"First, you must tell me we aren't going to stay here more than one night," Berta said before tightening her lips into a pout.
The doctor stood. "If you could show us to our rooms where we can have a private family discussion, I would be most grateful."
My mother signaled me. "Johanna will be pleased to show you to the rooms. We must depart for evening prayer service soon. You are welcome to join us."
"Not this evening," Mrs. Schumacher said. "Another time."
As I led the Schumachers upstairs, I couldn't help but compare Mrs. Schumacher's gown to the blue, black, or gray calicos that were woven in the Amana mills and worn by the women of our colonies. No one longed to wear the bright calicos woven for those living outside the colonies-at least no one ever spoke of such a desire. We didn't object to the sameness of our plain waists or the wide-banded full skirts. Even our shawls, aprons, and caps were worn without thought to their sameness. Would Mrs. Schumacher, in her pale green silk dress, adapt to our ways with more enthusiasm than her daughter?
I pushed down the metal latch and opened the door leading into the rooms that would be the Schumachers' living quarters-for how long was anyone's guess. If Berta had her way, they would be gone before sunrise. "The rooms are sparsely furnished, but I'm sure when you add some of your own belongings, they will seem more like home."
"This will never be my home!" Berta flung herself onto the overstuffed forest green divan with a theatrical flair that defied protestation.
I motioned toward the bedrooms. "Your sleeping rooms are to the rear." I backed toward the door, certain my work here was done.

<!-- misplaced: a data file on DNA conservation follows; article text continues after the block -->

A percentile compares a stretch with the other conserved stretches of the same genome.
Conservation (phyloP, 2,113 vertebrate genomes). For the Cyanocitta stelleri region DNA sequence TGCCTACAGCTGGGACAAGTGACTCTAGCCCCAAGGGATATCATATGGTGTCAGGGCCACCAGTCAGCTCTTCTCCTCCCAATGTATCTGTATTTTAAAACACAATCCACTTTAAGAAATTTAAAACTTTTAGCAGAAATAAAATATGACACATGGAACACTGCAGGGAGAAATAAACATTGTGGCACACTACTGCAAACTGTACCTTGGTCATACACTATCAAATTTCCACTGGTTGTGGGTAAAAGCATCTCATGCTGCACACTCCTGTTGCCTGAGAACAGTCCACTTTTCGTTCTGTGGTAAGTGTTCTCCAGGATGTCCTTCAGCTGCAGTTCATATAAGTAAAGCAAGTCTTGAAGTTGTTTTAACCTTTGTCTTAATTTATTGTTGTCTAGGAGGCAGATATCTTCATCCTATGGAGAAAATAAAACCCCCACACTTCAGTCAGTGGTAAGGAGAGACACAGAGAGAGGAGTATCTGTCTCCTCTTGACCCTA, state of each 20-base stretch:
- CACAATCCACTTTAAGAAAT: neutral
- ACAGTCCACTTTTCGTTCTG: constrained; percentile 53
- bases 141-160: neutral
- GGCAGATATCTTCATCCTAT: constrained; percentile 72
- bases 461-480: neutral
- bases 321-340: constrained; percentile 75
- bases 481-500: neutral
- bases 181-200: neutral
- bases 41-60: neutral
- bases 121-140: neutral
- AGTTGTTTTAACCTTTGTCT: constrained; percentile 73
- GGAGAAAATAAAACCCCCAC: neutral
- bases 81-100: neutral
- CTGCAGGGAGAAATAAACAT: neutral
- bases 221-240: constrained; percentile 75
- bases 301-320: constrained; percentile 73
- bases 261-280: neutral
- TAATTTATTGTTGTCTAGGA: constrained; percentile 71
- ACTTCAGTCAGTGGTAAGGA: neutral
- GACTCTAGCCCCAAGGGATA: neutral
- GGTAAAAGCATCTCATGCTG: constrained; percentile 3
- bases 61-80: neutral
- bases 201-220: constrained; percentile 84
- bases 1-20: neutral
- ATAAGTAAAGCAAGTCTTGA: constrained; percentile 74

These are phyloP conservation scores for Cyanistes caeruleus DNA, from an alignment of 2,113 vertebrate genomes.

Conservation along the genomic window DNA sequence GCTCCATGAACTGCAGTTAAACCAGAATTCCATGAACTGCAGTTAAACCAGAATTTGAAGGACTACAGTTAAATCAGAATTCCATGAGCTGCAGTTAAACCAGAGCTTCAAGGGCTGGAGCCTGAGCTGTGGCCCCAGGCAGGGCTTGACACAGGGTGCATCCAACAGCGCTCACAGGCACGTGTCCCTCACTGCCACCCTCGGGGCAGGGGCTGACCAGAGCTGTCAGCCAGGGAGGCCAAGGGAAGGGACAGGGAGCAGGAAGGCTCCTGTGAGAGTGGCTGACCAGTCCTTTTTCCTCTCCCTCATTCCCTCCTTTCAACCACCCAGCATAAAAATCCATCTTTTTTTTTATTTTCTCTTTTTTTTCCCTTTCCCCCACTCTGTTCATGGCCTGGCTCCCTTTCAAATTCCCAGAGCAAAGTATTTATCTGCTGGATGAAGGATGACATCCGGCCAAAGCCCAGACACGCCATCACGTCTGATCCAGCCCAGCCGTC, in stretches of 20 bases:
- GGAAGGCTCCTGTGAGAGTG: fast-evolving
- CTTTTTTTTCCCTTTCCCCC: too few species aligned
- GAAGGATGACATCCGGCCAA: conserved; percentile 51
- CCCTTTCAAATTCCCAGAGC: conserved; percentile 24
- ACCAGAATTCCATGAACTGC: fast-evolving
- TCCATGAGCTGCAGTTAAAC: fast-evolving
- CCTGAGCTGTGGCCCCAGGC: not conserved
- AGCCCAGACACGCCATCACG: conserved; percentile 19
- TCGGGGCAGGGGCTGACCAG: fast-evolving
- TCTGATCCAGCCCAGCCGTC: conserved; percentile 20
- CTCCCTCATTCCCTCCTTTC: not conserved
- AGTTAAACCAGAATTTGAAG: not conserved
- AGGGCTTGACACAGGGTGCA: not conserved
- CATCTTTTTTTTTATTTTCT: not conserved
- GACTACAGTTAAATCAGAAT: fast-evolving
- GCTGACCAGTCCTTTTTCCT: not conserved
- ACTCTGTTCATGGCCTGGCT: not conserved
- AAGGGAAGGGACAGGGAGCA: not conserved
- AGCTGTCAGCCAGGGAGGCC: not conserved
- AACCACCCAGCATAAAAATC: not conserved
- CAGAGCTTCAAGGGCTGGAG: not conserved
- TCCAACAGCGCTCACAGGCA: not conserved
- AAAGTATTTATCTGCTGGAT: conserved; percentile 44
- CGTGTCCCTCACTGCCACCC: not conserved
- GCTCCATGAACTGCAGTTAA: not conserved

Mrs. Schumacher motioned that I should remain. "The kitchen?"
Dr. Schumacher grasped his wife's elbow. "Don't you recall that I explained we will be eating our meals in a communal kitchen? There will be no need for you to cook or wash dishes. Isn't that grand?"
"Given that I've done very little cooking in my life, I suppose it is grand. Especially for you and Berta." Mrs. Schumacher rubbed the back of her neck.
Berta arched forward and glared at her father. "Why are you even discussing where we will eat? I am not living here!"
I took another backward step. "I must go downstairs. I don't want to be late for prayer service. We won't be gone long. The meeting is short-usually no more than twenty minutes or half an hour each evening." Reaching behind my back, I unlatched the door.
"You have prayer services every night?" Mrs. Schumacher took a step toward me.
I turned toward the doctor. "Did the Bruderrat not explain our ways before you arrived?" Surely, the council of elders who guided our village would have told them what to expect in their new life among us.
"Yes, of course. I received information from the Grossebruderrat, as well," Dr. Schumacher replied.